He also referred to the rituals practiced by the Celtic peoples and other barbaric peoples in Burma in the face of death, such as “hanging the sick without salvation”. The Scandinavian peoples put an end to the lives of the elders, as well as the sick who burdened them. In Portugal, there is an allusion to the “furtadelas, the midnight broth, a legendary drug that would take care of the incurable”.
The first efforts to legalize euthanasia occurred in 1903 in the United States of America. However "the desire was not met because of the great protests that arose". With the same purpose, several projects were carried out in other countries such as Germany, Italy and England, where the topic was discussed in numerous scientific societies.
Euthanasia was a topic approached by several writers and playwrights in the late 19th and early 20th centuries, such as Benson in England, René Bretoin in France and Guido de Verona in Italy, which gave rise to tragedies and novels. Binet-Saugeet, in his book “L’art de mourir”, openly defended homicide-suicide.
Currently, only three European countries have legalized the practice of euthanasia: The Netherlands, Belgium and Luxembourg.
In April 2002, the Netherlands was the first country to legalize and regulate euthanasia. This practice must be exercised by a doctor, at the request of the patient, who must be convinced, in full awareness and lucidity, of suffering from an incurable disease and being in a terminal state and in painful suffering. In the impossibility of the patient being in possession of his mental faculties, it is necessary to know that the patient has previously expressed his will. In cases where the patients are children under the age of 12 years, the consent of the parents must be given.
Also in 2002, Belgium legalized euthanasia and amended it in 2014, allowing this practice to all patients of any age, as long as they suffer from incurable disease and have the ability to understand.
The decision to legalize child euthanasia was a controversial decision, which generated criticism both at home and abroad. In these cases, the cases are followed up by a special commission, by the parents, by doctors and child psychologists. It was first applied in 2016.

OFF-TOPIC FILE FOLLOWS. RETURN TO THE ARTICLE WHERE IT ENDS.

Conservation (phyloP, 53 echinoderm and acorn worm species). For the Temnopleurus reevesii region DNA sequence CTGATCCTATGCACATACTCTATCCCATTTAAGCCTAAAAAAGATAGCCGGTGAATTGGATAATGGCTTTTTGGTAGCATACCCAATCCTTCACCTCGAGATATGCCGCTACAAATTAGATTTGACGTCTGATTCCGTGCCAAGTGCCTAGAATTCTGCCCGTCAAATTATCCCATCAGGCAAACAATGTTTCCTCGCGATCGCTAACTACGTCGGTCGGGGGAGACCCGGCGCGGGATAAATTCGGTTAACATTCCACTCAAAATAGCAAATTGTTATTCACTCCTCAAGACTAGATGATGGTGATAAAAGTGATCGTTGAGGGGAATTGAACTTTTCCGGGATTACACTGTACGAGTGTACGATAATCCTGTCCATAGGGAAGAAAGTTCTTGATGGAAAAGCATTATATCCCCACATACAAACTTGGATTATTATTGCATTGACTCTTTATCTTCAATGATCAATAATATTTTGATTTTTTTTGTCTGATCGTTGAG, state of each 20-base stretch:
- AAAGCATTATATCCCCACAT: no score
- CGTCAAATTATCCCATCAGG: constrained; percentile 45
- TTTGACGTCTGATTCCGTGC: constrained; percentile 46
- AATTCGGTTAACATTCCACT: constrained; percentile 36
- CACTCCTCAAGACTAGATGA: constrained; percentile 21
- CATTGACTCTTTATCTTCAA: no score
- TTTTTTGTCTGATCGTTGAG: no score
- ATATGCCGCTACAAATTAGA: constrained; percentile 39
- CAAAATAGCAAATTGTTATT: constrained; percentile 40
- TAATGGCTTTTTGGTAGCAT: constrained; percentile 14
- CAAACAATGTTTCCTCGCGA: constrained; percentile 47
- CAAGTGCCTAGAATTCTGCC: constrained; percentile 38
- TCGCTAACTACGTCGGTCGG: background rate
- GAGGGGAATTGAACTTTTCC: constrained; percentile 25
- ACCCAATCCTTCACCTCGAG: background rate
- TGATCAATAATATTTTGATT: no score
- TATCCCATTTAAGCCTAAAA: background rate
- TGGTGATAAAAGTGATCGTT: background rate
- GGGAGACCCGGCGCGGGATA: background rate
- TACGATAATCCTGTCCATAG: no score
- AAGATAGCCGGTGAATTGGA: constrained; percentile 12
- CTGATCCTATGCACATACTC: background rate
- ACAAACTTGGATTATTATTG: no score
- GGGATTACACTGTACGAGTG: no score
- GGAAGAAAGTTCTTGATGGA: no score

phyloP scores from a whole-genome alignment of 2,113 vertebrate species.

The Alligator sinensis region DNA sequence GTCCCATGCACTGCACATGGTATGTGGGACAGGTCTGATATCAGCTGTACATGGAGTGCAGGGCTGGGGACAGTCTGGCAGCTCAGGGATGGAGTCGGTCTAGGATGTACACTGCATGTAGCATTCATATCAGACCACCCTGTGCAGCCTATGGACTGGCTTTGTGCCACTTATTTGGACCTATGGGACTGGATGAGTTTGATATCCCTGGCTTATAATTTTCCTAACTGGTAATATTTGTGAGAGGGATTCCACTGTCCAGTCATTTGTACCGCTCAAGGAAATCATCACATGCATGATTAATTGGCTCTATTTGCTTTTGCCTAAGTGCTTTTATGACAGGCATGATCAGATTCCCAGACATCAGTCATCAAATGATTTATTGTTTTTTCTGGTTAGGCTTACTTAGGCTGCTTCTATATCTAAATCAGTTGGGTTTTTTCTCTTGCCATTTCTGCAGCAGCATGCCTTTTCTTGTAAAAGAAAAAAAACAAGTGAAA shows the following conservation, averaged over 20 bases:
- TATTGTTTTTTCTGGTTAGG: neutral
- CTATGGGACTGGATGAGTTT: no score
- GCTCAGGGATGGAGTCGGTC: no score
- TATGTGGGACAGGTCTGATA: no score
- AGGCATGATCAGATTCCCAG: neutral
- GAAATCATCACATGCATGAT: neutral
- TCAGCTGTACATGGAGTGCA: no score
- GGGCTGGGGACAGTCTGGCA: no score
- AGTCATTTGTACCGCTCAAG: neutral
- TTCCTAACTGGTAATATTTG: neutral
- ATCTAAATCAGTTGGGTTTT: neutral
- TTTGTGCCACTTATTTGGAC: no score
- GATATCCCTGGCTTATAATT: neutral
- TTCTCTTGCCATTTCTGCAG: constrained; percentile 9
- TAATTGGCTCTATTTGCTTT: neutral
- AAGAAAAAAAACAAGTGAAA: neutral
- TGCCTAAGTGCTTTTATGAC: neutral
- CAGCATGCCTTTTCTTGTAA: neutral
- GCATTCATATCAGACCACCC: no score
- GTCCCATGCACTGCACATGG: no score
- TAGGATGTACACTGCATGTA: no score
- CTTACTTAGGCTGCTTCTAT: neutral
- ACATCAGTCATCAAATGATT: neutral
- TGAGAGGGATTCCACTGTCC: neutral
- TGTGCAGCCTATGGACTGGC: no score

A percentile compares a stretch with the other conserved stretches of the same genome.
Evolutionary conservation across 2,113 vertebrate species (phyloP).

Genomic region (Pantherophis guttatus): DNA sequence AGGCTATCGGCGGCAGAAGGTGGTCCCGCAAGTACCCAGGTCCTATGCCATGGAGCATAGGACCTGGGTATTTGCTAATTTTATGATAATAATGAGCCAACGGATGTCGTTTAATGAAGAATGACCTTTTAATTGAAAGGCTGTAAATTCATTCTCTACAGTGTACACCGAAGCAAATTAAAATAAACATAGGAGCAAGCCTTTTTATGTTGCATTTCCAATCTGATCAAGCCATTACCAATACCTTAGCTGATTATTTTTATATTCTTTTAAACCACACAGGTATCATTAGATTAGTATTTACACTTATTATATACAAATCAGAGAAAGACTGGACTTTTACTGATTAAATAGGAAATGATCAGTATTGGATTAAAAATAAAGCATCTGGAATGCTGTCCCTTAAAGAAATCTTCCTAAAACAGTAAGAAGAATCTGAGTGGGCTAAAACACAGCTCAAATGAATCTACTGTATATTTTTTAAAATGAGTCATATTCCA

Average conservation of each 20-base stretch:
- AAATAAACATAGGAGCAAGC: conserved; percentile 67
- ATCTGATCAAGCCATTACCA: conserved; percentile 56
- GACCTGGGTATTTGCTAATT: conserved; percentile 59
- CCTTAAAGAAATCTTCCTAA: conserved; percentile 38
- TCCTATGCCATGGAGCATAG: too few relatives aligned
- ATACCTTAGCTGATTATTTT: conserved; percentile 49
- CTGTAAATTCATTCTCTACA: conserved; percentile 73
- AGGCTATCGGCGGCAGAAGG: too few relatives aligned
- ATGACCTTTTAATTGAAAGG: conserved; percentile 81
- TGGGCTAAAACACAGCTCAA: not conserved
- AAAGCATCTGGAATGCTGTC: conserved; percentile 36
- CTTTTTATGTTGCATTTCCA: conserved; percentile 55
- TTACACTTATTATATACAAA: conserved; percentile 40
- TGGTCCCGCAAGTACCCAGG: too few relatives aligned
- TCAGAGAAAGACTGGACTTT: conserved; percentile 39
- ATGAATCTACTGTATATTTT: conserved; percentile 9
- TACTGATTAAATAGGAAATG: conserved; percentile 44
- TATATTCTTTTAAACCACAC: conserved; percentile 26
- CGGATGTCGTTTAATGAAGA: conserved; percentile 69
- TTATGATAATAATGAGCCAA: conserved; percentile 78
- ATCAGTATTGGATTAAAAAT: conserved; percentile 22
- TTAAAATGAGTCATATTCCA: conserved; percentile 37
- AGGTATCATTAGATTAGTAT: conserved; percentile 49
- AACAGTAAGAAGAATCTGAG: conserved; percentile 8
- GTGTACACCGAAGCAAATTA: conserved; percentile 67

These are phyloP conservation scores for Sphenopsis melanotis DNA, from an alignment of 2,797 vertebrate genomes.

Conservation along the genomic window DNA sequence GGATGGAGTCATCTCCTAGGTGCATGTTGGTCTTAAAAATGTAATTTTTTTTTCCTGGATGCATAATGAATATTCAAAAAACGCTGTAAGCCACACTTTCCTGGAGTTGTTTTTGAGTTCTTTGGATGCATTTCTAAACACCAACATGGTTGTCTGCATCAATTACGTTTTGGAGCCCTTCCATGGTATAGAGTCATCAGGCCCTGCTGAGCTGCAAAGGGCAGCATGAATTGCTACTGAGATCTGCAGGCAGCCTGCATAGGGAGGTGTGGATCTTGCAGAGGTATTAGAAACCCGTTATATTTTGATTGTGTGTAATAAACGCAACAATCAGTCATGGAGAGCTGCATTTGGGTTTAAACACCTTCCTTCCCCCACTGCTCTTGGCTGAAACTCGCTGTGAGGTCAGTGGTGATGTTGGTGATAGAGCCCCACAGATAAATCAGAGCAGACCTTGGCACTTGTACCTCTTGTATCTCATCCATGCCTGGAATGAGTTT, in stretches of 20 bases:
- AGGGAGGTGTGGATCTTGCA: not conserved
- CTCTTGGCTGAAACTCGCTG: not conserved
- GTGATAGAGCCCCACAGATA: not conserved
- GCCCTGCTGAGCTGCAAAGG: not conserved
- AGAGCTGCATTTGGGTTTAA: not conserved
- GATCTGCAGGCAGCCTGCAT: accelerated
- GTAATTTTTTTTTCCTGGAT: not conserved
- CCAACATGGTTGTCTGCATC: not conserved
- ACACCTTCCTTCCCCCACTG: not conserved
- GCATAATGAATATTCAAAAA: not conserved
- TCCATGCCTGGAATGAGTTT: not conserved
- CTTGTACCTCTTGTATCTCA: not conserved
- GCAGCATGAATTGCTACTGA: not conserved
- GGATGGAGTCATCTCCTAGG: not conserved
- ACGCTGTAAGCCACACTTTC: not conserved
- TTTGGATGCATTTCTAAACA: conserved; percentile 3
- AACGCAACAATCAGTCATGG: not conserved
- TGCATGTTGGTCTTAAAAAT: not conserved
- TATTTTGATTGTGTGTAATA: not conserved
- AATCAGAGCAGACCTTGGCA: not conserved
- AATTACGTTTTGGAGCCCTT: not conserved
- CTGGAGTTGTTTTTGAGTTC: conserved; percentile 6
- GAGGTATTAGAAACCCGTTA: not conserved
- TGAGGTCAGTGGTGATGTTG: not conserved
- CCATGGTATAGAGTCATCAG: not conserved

In Switzerland, euthanasia is illegal although assisted suicide is accepted as long as the terminal patient is in intolerable and irreversible suffering. It also provides for the creation of companies that support patients in these practices, such as associations like Exit and Dignitas, the latter being a non-profit organization. According to Jornal de Notícias, in 2016 there were 20 Portuguese registered in Dignitas and between 2009 and 2019 seven Portuguese obtained their support. Last year, this association, the only one in the world to support patients from different countries, supported 256 patients of different nationalities to end their lives.
The third country in the European Union to legalize euthanasia was Luxembourg, which created a law stating that it is not condemnable for a doctor to "respond to a request for euthanasia or assisted suicide".
There are still other countries where euthanasia is allowed, as in some North American states (Oregon, Vermont, California and Montana) and Canada. In Uruguay, Peru and Colombia, euthanasia is considered a “pious homicide” and for this reason it is grants “judicial pardon”.
Also in Australia, euthanasia has been allowed for terminally ill patients since mid-2019.
In New Zealand, a referendum is scheduled to decide on the entry into force of the new euthanasia law that began to be discussed in 2017.
Also in Spain, on 12 February this year, the legislative process for the decriminalization of euthanasia began.
In Portugal, for some years now, euthanasia has been the subject of studies, articles published in the media, law draft proposals, referendum requests, heated debates, petitions and popular protests, perfectly understandable, in view of the various personal, religious and cultural conceptions involved in addressing this issue.
With the development of medicine and the new technologies, there is also a new reality, a new ethical behaviour in the face of dying.
It was found that between the 1970s and 2005 the act of dying in hospital in our country increased from less than 20% to almost 60% per year. This change is not understood as a “simple change of place, but as a denial of place to those who die”. In view of this reality, it is necessary and urgent to have a deeper ethical approach to the issues surrounding human death, a greater understanding of hospitals as an integral existential place and an improvement in palliative care as an encounter of medicine with its humanist matrix.
As Father José Nuno Ferreira da Silva, hospital chaplain and author of the doctoral thesis “A morte e o morrer entre o deslugar e o lugar” (“Death and dying between the non-place and the place”), published in a book in 2012, people in Portuguese society die badly and profound change is essential if we are to die better in our country. It is necessary, both in hospitals and in the institutions for the elderly, "to change structures, create regulations and, above all, to provide specialized training to health professionals so that they learn how to deal with death, which happens more and more in hospitals". It is essential that health professionals retain skills so that, on a daily basis, “they can accompany people in suffering, people dying and people losing those who die”.